It was during Andrew Grove’s tenure that Intel became gloriously synonymous with microprocessors, permanently etching the Pentium’s “Intel Inside” campaign in the minds of scores of tech players and users across the globe. Ironically enough, this new identity erased the memory of company’s memory products, once the company’s mainstay. The tag of world’s largest chipmaker was not entirely devoid of strife – recall Professor Thomas R. Nicely’s discovery of the FPU error encountered during complex mathematical calculations which caused some loss of face for the company, more so for the delayed acknowledgment and belated recall of the faulty processors – there’s no denying the fact that Grove was one of the pioneers of the PC era and it was his practical wisdom and astonishing flexibility that scripted Intel’s industry leadership, balance sheet health and stock market triumph. Grove was also a passionate proponent of native manufacturing – especially of electronic goods - which he felt was integral to engineer tech breakthroughs at home. Presidential candidates (other than Trump may be) would love to borrow that thought for their electoral campaigns, if not entirely for righteous reasons.
Engineer, technologist, entrepreneur, thought leader, author, activist and speaker all rolled into one, Grove was distinctly ‘start-up’ in conviction, ever-vigilant of tech disruptions - imminent or distant - and a firm believer of nimble-footed innovation and fruitful dissent. His management style was rooted in discipline, what many of his detractors would have found ‘old school’. He was not the one to suffer fools and his work culture had no room for laxity. Way back in 1981, he made his employees put in two extra hours per day with no commensurate compensation. Undoubtedly, his brand of innovation inspired several aspirants of the time that are now established names in the Valley. He was one of those rare technologists who are equally adept at striking meaningful management conversations, precisely why he was able to transform ideas into products.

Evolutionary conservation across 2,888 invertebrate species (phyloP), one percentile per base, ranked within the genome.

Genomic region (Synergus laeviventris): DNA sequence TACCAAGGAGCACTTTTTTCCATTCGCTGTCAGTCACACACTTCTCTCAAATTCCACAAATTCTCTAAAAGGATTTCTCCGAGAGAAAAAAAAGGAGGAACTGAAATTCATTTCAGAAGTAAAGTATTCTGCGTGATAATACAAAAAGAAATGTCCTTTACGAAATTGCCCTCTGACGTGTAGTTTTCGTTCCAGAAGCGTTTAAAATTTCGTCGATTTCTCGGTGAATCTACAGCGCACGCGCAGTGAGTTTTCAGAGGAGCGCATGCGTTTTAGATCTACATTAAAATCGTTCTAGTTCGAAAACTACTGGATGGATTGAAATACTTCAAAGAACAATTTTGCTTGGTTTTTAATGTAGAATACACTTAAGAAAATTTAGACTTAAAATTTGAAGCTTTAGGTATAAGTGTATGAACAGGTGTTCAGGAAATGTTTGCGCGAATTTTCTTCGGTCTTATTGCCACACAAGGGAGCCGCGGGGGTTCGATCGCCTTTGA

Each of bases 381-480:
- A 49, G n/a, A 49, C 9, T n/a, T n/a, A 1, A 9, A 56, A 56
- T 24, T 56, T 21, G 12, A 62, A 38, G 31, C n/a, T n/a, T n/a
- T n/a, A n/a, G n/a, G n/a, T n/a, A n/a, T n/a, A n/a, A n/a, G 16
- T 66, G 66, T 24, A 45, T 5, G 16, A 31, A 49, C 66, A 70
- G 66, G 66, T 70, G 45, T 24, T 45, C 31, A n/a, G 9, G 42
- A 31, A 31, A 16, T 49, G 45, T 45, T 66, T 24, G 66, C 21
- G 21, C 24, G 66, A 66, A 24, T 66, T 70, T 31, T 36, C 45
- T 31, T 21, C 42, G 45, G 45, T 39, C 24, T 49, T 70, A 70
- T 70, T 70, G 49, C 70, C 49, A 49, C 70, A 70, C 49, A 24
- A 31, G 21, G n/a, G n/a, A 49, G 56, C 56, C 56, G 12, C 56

Much of his steely resolve and maverick attitude, one reckons, would have come from his childhood strife in Budapest where he was born as the Jewish Andras Grof at the time of Nazi occupation. After having suffered the worst of Russian atrocities during World War II, it would have taken exceptional courage to tiptoe into Austria under a fake identity before moving to the ultimate land of opportunities, the United States. It was here that he learnt everything including English and Chemical engineering, the latter from Berkeley’s University of California.
It was at Fairchild Semiconductor that he met and worked with chip wizards Robert Noyce and Gordon Moore (of Moore’s law fame) in R & D. When the duo founded Intel, Grove became their first employee and took charge of manufacturing and research. The rest, as they say, turned out be history.
Grove’s philanthropy and public activism were equally striking. His generous donations to Parkinson’s research and his heartfelt plea to the medical fraternity for a deeper probe into the terminal disorder bear testimony. His 1996 Fortune cover story stressing on the need for cross-disciplinary work in prostate cancer treatment is an invaluable actionable resource for doctors and patients alike. (http://fortune.com/1996/05/13/andy-grove-prostate-cancer-cover-story/)
Today, at a time when Intel grapples to keep pace with the ever-evolving challenges of a Smartphone world, Andy Grove’s brand of innovation would be sorely missed. Had his health not failed him during his autumn years, he would have had something up his sleeve to help his company get into the groove.